The Eclectic Magazine of Foreign Literature, Science, and Art, Band 6
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America appears beauty become believe better called carried cause century character Church common course court culture death doubt effect England English existence eyes fact feel force France French friends give given Government ground hand heart hope House human idea imagination important interest Italy kind King known labor land language leave less light live look Lord matter means ment mind moral nature never observed once origin passed perhaps period persons poet Poetry political position present question reason religious remains remarkable respect result seems sense side speak spirit success taken things thought tion took true truth turn whole writing young
Seite 93 - Come, seeling night, Scarf up the tender eye of pitiful day; And with thy bloody and invisible hand Cancel and tear to pieces that great bond Which keeps me pale!
Seite 194 - All that tread The globe are but a handful to the tribes That slumber in its bosom.
Seite 412 - Like a tale of little meaning .though the words are strong; Chanted from an ill-used race of men that cleave the soil, Sow the seed, and reap the harvest with enduring toil, Storing yearly little dues of wheat, and wine and oil...
Seite 265 - Then spoke King Arthur, breathing heavily: "What is it thou hast seen? or what hast heard?" And answer made the bold Sir Bedivere: "I heard the water lapping on the crag , And the long ripple washing in the reeds.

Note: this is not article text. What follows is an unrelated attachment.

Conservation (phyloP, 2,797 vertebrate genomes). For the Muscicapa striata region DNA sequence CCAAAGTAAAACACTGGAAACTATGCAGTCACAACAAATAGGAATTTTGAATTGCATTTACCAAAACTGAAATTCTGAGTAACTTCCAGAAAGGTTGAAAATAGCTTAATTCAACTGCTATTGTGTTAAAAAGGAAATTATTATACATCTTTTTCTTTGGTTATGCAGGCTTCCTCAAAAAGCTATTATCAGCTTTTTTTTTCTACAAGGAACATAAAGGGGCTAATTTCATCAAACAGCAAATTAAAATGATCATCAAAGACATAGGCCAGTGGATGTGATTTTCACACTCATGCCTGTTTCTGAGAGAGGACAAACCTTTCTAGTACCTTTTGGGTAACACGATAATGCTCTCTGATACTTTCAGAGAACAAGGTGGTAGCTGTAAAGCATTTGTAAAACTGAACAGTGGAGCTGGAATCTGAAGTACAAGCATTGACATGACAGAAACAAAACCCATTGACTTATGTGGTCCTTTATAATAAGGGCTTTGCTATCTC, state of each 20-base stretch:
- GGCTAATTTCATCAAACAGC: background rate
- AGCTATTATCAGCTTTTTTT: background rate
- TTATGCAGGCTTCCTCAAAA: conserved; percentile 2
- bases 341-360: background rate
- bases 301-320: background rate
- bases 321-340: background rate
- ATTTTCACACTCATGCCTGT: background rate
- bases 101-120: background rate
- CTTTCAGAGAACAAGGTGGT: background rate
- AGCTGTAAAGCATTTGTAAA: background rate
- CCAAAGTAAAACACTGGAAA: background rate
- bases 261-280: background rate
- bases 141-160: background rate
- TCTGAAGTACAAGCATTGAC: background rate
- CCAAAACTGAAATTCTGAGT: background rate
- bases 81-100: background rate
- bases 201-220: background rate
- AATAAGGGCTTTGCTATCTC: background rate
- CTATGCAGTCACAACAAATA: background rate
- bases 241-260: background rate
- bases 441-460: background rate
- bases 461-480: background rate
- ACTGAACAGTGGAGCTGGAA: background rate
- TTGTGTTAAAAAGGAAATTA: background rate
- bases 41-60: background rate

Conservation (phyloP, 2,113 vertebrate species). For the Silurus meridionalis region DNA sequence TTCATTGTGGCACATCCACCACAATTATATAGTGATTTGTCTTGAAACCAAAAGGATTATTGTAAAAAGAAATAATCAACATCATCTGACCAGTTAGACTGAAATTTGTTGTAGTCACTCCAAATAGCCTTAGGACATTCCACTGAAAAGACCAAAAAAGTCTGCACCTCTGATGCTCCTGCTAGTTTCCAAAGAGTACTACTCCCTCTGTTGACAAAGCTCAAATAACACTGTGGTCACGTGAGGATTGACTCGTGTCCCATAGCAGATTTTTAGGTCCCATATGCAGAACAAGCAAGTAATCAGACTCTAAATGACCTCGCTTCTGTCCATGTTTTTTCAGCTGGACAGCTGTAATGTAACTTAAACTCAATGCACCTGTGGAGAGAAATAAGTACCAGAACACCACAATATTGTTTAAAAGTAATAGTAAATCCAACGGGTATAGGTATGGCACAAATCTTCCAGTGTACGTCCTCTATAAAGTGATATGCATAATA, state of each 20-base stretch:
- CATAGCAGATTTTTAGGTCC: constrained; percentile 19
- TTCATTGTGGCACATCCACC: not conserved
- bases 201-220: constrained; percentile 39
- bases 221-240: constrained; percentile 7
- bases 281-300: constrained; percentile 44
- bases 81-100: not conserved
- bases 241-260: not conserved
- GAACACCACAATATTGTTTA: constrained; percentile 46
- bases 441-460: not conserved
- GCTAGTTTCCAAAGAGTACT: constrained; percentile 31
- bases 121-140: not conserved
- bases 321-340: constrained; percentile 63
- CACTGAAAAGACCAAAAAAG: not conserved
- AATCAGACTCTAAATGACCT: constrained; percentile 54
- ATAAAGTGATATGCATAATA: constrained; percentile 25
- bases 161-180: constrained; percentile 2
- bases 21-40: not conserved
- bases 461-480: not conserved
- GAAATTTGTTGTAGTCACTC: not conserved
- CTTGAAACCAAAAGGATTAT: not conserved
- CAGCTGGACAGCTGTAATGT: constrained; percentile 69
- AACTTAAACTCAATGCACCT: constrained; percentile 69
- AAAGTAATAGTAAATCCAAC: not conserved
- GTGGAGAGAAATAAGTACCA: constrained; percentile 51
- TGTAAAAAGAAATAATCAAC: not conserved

Seite 2 - But words are things, and a small drop of ink, Falling like dew, upon a thought, produces That which makes thousands, perhaps millions, think...
Seite 156 - I would build that dome in air, That sunny dome! those caves of ice! And all who heard should see them there, And all should cry, Beware!
Seite 102 - Receive them free, and sell them by the weight; Bags of fiery opals, sapphires, amethysts, Jacinths, hard topaz, grass-green emeralds, Beauteous rubies, sparkling diamonds, And seld-seen costly stones of so great price, As one of them indifferently rated, And of a carat of this quantity, May serve, in peril of calamity, To ransom great kings from captivity...
Seite 421 - Ye friends to truth, ye statesmen, who survey The rich man's joys increase, the poor's decay, 'Tis yours to judge how wide the limits stand Between a splendid and a happy land.
Seite 104 - To lie in cold obstruction and to rot; This sensible warm motion to become A kneaded clod; and the delighted spirit To bathe in fiery floods, or to reside In thrilling region of thick-ribbed ice; To be imprison'd in the viewless winds, And blown with restless violence round about The pendent world: or to be worse than worst Of those that lawless and incertain thought Imagine howling: — 'tis too horrible! The weariest and most loathed worldly life That age, ache, penury, and imprisonment Can lay...
Seite 110 - Phlegra with the heroic race were joined That fought at Thebes and Ilium, on each side Mixed with auxiliar gods ; and what resounds In fable or romance of Uther's son Begirt with British and Armoric knights ; And all who since, baptized or infidel, Jousted in Aspramont, or Montalban, Damasco, or Marocco, or Trebisond, Or whom Biserta sent from Afric shore, When Charlemain with all his peerage fell By Fontarabia.